in reply to Re^3: Efficient Assignment of Many People To Many Locations?
in thread Efficient Assignment of Many People To Many Locations?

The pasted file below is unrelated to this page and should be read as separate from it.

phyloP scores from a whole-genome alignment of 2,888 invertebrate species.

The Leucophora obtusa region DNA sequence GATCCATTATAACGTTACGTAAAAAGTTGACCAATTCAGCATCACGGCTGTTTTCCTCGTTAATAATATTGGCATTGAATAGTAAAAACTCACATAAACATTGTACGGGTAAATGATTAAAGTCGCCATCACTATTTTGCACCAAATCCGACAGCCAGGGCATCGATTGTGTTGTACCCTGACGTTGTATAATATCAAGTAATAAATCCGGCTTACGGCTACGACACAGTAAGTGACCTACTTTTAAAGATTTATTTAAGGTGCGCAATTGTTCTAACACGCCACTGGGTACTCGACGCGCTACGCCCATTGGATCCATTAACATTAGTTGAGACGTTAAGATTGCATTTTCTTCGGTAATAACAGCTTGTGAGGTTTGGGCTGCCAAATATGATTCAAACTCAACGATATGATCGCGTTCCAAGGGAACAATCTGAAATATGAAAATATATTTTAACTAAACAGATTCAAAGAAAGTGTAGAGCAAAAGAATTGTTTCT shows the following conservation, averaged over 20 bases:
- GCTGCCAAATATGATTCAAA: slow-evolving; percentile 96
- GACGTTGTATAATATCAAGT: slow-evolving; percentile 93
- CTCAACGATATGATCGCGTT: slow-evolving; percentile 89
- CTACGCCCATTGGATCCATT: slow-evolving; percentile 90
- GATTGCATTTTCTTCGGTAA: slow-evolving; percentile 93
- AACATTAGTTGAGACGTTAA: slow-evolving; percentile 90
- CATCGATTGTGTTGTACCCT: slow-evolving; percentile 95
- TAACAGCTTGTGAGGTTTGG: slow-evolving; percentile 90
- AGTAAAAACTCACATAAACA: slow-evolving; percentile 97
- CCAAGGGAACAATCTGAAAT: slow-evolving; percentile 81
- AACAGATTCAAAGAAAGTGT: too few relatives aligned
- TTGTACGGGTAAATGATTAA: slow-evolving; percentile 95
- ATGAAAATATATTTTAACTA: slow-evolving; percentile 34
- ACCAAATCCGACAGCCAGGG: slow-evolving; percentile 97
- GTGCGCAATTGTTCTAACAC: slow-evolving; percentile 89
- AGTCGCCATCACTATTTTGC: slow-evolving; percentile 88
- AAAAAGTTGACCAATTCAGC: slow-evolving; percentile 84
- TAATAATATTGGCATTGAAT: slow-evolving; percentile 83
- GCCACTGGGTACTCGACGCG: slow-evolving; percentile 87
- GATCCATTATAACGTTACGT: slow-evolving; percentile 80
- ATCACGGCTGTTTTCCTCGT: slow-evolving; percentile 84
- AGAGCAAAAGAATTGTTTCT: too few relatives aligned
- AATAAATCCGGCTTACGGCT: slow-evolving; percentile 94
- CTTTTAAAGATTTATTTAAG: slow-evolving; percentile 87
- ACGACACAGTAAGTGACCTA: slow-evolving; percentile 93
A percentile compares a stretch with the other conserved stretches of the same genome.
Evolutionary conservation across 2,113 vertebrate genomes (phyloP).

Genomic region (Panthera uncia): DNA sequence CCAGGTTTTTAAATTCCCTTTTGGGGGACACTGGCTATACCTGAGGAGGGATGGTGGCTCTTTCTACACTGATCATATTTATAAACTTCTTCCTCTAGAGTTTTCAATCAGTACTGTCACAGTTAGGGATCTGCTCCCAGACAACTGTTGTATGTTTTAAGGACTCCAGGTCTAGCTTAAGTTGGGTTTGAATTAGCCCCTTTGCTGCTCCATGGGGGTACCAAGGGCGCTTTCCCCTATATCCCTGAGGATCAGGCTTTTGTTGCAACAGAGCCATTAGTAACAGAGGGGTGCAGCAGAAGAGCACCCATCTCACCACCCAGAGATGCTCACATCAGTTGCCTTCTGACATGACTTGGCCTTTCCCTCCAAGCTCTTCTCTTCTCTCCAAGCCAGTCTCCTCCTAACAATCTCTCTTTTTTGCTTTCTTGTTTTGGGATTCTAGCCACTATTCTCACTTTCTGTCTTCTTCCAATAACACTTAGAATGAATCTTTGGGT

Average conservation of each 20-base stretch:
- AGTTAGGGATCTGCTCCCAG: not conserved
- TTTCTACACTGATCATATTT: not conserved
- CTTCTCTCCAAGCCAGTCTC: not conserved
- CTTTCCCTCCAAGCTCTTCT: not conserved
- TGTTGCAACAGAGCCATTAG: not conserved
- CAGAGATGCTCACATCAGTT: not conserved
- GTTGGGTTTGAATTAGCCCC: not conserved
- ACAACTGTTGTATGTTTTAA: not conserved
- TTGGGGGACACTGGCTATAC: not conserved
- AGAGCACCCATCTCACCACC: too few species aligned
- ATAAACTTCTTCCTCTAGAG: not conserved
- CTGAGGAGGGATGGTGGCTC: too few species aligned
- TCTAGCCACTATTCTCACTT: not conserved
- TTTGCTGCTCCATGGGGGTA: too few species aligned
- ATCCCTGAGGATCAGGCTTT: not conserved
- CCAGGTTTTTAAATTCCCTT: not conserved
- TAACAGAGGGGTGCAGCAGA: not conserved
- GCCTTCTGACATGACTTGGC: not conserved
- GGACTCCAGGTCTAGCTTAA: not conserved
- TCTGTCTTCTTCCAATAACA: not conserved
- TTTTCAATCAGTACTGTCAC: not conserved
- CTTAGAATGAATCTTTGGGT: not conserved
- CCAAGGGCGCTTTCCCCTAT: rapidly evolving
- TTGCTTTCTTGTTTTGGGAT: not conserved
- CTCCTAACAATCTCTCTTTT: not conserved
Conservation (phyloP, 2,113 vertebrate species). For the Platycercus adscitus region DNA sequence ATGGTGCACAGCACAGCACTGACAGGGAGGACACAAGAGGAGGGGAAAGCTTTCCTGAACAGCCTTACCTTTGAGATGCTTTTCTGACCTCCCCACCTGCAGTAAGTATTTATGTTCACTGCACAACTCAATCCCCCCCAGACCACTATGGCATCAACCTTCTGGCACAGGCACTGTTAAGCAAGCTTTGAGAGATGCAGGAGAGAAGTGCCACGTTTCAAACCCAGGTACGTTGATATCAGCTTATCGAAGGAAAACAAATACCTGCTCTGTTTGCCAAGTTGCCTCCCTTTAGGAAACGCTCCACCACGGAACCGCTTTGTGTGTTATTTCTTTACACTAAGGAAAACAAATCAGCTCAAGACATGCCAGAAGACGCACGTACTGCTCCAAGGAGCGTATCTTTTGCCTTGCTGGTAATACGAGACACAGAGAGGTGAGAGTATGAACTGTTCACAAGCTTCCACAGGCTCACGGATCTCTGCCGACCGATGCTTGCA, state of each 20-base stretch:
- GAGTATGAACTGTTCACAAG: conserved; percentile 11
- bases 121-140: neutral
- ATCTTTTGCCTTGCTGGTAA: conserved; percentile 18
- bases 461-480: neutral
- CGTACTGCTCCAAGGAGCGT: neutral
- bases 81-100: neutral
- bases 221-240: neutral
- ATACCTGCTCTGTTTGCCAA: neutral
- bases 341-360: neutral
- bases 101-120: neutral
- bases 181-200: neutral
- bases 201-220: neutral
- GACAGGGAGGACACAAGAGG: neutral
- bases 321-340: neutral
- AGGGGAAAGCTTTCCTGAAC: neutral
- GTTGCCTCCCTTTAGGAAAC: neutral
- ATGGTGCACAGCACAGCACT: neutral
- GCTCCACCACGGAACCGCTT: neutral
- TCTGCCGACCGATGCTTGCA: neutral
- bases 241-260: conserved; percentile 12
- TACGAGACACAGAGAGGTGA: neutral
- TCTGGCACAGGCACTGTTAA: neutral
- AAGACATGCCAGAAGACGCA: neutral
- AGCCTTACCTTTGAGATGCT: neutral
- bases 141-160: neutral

The cool part is that 30 is valid over an arbitrarily large spread of sets. Yes, we need a statistician to show this (or I have to hunt down some 20-year-old notebooks), and of course you could generate more than 30 solutions, but there's a knee-of-a-curve thing about "30": basically it's hard to draw 30 "solutions" from a pot full of randomly arranged solutions and not have "one" come from each of the extreme edges of possible solutions, i.e. from better than 90th percentile and worse than 10th. That's what makes this the Law of Large Numbers--it is irrelevant how many possible solutions there really are.